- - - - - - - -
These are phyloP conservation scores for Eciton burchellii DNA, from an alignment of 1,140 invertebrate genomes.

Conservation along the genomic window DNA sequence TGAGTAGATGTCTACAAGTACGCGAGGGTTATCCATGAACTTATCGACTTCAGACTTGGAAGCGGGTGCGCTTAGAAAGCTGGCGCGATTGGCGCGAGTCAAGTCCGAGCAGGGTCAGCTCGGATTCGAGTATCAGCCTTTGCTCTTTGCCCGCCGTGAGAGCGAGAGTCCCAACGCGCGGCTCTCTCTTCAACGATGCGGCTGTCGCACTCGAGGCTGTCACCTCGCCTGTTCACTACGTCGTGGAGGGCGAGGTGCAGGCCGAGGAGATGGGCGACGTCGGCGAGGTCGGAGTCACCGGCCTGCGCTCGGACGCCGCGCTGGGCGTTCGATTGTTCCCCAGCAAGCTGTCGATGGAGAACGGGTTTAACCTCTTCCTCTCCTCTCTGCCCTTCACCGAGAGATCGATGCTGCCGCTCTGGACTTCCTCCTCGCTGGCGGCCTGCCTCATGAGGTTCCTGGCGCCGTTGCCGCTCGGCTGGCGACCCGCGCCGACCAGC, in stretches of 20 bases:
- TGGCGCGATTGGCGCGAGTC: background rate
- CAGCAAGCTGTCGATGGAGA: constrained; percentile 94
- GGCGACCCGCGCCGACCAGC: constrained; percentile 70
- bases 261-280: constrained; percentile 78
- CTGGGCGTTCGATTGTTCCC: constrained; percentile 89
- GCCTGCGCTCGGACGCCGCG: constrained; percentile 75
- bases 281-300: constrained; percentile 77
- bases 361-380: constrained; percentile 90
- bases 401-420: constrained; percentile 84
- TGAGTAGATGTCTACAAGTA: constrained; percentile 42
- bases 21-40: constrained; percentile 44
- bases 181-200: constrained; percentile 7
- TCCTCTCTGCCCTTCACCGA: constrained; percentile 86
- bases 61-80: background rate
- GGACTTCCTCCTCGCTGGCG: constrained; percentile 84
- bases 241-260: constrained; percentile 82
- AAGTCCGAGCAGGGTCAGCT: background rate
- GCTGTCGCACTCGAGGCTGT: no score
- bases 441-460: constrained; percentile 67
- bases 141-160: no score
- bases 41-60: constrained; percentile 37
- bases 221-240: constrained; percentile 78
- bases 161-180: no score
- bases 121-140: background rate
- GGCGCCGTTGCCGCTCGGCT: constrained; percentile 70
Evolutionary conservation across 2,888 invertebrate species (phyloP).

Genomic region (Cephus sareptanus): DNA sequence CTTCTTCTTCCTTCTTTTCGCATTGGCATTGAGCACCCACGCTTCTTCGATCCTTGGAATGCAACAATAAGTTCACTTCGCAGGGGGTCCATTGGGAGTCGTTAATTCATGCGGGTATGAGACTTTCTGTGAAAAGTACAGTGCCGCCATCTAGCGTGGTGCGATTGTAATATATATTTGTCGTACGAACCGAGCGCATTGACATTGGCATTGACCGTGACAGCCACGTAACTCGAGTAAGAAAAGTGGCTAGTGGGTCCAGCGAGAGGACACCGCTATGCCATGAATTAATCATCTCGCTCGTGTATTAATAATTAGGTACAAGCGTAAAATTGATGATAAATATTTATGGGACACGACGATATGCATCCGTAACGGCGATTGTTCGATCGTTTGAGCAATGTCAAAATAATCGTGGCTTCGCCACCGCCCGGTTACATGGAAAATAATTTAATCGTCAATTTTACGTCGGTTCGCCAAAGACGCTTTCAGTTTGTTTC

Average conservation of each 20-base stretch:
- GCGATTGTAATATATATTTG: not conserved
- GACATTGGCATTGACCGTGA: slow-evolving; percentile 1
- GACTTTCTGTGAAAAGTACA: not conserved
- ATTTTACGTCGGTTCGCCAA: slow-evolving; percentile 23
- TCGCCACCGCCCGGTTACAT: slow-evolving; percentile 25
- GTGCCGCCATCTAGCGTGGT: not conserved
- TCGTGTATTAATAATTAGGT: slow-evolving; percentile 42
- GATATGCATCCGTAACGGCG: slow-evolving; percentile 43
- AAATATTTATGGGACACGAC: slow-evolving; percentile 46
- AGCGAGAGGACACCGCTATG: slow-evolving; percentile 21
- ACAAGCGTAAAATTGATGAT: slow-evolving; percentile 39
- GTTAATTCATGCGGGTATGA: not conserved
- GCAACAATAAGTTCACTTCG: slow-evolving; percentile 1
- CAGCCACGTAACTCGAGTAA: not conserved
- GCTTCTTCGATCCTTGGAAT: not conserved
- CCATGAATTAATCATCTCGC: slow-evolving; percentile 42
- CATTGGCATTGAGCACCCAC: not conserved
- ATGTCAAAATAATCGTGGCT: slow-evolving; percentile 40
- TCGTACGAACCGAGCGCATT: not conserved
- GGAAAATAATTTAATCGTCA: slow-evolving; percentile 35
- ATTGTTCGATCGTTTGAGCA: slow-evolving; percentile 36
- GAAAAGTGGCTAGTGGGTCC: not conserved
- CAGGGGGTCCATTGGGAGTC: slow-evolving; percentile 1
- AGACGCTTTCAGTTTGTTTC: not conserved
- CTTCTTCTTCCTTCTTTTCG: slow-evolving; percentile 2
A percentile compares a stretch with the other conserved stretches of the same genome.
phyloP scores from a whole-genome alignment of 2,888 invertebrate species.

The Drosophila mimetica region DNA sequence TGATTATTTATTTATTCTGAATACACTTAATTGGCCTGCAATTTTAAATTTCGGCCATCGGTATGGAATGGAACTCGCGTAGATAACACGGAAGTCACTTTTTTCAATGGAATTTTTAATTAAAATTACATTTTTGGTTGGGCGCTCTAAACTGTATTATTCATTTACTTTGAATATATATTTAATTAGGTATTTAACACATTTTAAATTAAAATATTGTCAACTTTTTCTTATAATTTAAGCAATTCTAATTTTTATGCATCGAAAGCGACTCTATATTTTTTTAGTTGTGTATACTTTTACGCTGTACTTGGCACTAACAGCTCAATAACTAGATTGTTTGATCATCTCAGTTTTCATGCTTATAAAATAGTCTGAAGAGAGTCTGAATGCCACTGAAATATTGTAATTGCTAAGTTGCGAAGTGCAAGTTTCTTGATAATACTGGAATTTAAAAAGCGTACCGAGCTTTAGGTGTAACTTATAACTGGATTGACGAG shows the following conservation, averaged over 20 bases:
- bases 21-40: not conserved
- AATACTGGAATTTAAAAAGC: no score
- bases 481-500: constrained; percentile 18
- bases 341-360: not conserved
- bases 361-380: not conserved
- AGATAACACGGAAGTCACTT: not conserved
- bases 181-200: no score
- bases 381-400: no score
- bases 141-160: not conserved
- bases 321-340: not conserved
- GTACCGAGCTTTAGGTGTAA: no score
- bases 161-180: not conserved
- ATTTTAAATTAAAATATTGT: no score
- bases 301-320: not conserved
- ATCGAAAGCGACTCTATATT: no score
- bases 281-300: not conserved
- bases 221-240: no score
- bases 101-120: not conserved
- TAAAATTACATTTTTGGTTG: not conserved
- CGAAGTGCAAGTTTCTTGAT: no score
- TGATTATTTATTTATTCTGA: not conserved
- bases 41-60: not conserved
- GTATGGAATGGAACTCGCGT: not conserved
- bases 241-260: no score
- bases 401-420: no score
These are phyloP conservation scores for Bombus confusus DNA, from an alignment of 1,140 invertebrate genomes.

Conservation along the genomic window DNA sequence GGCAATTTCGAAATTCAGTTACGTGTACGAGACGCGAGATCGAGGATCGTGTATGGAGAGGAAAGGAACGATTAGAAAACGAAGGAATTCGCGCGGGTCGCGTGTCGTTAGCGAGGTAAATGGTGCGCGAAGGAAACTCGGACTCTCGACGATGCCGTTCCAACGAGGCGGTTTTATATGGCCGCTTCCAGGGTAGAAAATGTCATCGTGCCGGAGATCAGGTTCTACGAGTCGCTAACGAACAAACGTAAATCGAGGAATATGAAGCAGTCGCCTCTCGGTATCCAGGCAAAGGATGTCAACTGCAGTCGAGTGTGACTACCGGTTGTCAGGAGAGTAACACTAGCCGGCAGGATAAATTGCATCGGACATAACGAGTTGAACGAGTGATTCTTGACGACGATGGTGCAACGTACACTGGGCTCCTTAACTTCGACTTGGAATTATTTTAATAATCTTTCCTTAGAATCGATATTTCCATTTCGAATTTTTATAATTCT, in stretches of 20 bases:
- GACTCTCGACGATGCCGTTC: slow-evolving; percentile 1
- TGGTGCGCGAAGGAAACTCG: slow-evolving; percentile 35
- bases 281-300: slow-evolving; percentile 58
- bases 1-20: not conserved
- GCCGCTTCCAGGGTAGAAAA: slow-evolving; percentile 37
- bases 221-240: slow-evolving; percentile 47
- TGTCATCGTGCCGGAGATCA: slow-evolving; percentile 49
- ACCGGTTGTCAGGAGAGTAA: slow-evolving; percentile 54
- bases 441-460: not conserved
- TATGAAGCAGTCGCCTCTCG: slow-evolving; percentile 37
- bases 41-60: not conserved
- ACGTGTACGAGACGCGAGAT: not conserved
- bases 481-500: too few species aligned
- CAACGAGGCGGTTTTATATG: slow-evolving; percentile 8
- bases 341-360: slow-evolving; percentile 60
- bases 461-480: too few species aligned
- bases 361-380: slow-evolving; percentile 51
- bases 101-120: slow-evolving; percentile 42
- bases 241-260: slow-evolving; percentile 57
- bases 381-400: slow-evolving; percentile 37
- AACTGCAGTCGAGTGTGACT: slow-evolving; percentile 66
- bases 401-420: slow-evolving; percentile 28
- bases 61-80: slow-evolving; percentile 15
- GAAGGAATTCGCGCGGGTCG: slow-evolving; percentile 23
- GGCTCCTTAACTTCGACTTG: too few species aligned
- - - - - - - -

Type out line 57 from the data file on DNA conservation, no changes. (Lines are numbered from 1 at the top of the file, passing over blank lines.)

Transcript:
phyloP scores from a whole-genome alignment of 2,888 invertebrate species.